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Agile Object to Relational Database Replication with db4o
Pages: 1, 2, 3, 4, 5, 6, 7, 8

Now we need to create some instances, and store these in a db4o database. Actually, we'll store them in a number of separate databases, as you would with db4o databases on separate disconnected mobile devices. These separate databases can then be merged into the MySQL database. Two databases will be enough to demonstrate the point.



In db4o, you can create a database very easily within your application code. Adding the single db4o.jar file as a library to your Java project gives you access to the API classes. The database itself is contained in a single file, usually given the extension .yap. The following line of code opens an existing database file, or creates a new one if it doesn't exist:

ObjectContainer objectContainer = Db4o.openFile("c:/mobileone.yap");

ObjectContainer is a db4o API class that provides a handle to allow you to access the database. Calls to store, update, or retrieve objects from the database are made through the ObjectContainer reference.

The following code creates two Customer objects and two Address objects. Each Customer is associated with one of the Address objects. The Customer objects are stored simply by calling the method ObjectContainer#set. The database doesn't have to be told that it is going to store this type of object--it can store any kind of object with no need to define the schema in advance. Objects are stored as Java objects.

What about storing the Address objects? Well, because each one is a field of a Customer, storing the Customer also stores the Address, so we don't need to store them explicitly.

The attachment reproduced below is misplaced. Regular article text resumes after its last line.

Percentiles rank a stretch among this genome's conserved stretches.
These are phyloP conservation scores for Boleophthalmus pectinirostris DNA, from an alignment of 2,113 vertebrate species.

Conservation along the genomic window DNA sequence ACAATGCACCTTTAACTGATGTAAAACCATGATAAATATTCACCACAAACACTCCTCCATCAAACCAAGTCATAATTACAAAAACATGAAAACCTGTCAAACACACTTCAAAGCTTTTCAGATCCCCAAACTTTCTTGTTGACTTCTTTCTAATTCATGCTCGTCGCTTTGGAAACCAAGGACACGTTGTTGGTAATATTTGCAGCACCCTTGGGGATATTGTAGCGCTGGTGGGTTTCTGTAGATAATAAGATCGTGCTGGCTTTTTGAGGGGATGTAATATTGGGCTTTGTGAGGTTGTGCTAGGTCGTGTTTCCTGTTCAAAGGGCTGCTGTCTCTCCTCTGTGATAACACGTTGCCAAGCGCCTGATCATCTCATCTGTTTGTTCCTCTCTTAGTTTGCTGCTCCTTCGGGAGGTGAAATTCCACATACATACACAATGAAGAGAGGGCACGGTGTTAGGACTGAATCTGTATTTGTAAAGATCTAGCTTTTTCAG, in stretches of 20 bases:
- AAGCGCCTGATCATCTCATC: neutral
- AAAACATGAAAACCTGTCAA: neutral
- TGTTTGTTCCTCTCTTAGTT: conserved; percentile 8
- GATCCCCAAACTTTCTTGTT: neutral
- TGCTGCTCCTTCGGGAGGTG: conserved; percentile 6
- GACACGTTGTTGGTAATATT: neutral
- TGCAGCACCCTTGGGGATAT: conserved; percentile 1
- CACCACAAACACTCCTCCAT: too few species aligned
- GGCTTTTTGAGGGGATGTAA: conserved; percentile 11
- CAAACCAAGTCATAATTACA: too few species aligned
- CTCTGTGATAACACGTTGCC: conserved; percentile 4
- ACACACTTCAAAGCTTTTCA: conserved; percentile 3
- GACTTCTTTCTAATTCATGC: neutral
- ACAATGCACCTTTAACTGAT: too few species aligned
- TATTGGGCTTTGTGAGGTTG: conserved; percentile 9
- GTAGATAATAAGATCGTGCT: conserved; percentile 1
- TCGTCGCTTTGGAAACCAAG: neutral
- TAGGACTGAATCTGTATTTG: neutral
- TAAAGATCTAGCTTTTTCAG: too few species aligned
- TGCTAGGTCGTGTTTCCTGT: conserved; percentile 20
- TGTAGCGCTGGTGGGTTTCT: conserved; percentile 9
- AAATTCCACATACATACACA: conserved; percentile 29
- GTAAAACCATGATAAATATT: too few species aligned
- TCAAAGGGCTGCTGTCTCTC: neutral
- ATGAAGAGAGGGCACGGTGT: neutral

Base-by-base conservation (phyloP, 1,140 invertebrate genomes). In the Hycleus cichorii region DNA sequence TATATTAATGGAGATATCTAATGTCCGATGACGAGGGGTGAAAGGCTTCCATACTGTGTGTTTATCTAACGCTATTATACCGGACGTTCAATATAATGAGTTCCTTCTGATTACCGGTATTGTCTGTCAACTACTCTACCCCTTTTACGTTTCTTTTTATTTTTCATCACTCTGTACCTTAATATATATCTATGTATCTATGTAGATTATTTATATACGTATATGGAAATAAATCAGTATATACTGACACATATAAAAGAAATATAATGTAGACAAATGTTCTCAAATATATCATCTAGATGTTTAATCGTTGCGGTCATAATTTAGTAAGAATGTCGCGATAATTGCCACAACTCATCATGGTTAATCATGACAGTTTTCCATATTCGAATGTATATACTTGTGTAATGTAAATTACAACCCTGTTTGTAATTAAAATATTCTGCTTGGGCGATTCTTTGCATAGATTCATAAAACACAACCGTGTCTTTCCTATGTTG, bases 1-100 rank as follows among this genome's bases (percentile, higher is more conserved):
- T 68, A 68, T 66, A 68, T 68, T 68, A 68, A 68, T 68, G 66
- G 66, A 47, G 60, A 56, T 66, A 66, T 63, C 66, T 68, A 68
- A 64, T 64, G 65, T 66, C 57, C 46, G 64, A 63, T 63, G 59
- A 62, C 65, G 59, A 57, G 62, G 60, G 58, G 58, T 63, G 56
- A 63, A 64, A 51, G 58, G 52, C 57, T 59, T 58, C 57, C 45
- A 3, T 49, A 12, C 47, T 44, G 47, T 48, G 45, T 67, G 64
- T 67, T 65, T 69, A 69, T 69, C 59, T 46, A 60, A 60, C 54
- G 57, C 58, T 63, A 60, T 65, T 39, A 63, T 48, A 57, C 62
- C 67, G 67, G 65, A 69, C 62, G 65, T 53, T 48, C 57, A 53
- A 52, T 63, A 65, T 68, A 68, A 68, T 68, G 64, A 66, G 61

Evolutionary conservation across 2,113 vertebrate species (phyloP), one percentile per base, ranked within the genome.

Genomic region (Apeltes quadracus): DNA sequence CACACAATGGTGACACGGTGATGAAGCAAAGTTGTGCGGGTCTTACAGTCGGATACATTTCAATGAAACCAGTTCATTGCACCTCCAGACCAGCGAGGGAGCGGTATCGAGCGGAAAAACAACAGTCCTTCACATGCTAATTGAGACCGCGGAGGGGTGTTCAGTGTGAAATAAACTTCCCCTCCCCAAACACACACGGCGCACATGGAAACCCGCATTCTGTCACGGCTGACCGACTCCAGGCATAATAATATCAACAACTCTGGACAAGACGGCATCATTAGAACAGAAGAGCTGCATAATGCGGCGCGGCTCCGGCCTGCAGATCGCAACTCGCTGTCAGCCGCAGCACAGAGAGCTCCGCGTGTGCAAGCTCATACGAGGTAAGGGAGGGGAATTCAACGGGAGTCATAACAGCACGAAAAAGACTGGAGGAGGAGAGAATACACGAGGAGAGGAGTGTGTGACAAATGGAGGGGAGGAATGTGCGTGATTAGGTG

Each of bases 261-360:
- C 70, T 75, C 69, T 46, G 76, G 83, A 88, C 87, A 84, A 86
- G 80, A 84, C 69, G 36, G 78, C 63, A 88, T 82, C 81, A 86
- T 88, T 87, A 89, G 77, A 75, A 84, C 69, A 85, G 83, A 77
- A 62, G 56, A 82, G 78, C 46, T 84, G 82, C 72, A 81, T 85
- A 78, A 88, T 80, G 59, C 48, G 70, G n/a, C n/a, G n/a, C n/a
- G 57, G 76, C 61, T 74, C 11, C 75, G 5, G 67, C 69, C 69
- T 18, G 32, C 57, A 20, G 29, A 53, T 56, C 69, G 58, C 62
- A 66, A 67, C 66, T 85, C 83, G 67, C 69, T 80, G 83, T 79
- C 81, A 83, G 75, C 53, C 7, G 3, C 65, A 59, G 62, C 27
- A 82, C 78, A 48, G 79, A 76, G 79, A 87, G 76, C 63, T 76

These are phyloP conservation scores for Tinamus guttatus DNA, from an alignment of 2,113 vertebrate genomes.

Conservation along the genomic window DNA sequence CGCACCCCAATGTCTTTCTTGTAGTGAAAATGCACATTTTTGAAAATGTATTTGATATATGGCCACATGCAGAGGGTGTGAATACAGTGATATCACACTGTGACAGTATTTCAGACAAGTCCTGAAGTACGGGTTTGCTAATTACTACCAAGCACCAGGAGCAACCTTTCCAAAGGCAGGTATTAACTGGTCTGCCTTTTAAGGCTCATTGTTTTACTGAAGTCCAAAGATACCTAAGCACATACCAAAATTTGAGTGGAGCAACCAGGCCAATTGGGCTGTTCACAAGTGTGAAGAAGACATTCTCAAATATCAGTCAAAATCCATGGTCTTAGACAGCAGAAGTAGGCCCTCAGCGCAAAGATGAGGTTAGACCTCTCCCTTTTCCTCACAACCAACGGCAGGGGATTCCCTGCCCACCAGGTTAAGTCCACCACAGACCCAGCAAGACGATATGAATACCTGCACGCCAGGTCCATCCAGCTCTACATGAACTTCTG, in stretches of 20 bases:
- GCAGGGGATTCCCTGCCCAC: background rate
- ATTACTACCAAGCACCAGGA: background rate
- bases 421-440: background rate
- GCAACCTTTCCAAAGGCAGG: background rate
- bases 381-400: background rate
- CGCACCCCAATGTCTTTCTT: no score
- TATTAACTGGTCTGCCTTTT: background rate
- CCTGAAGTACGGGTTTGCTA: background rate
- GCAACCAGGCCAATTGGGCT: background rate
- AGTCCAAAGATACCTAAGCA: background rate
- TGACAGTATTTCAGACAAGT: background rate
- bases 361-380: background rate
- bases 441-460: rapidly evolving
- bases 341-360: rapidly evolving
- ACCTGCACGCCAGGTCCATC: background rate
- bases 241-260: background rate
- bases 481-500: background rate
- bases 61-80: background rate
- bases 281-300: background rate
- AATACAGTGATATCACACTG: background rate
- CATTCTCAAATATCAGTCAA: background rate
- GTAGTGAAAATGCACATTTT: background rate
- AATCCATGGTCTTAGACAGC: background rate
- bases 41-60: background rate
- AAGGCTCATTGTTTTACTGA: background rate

ExtDb4o.configure().generateVersionNumbers(Integer.MAX_VALUE);
ExtDb4o.configure().generateUUIDs(Integer.MAX_VALUE);
ObjectContainer objectContainer = Db4o.openFile("c:/mobileone.yap");

Address a1 = new Address();
a1.setStreet1("1 First Street");
a1.setStreet2("Downtown");
a1.setCity("Pittsburgh");
a1.setZip("PA 15121");
a1.setCountry("USA");

Address a2 = new Address();
a2.setStreet1("2 Second Street");
a2.setStreet2("Uptown");
a2.setCity("Seattle");
a2.setZip("WA 98200");
a2.setCountry("USA");

Customer c1 = new Customer();
c1.setTitle("Mr");
c1.setFirstName("Ben");
c1.setLastName("Roethlisberger");
c1.setEmail("ben@steelers.com");
c1.setPhoneNumber("1-412-123-4567");
c1.setFaxNumber("1-412-987-6543");
c1.setCreditLine(25000);
c1.setContactCode("Joe");

Customer c2 = new Customer();c2.setTitle("Mr");
c2.setFirstName("Matt");
c2.setLastName("Hasselbeck");
c2.setEmail("matt@seahawks.com");
c2.setPhoneNumber("1-206-123-4567");
c2.setFaxNumber("1-206-987-6543");
c2.setCreditLine(16000);
c2.setContactCode("Joe");

c1.setAddress(a1);
c2.setAddress(a2);

objectContainer.set(c1);
objectContainer.set(c2);
objectContainer.commit();
objectContainer.close();

There are a couple of db4o configuration calls made before the database file is opened.

  • The first call, generateVersionNumbers, specifies that the database should store version numbers with objects, which is clearly important for synchronization.
  • The second call, generateUUIDs, specifies how the database will assign IDs to its objects. An object database stores a unique ID with each object, which is not related to the value of any field of the object. It does not rely on primary keys to uniquely identify entities. If the objects are to be transferred between databases, then the IDs need to be Unique Universal IDs (UUIDs) that are guaranteed to be globally unique. If not, then shorter IDs that are only unique within a single database can be used. Note also that the id field in each object is left as null; this field is there for the benefit of MySQL, and is not needed by the db4o database.

Pages: 1, 2, 3, 4, 5, 6, 7, 8

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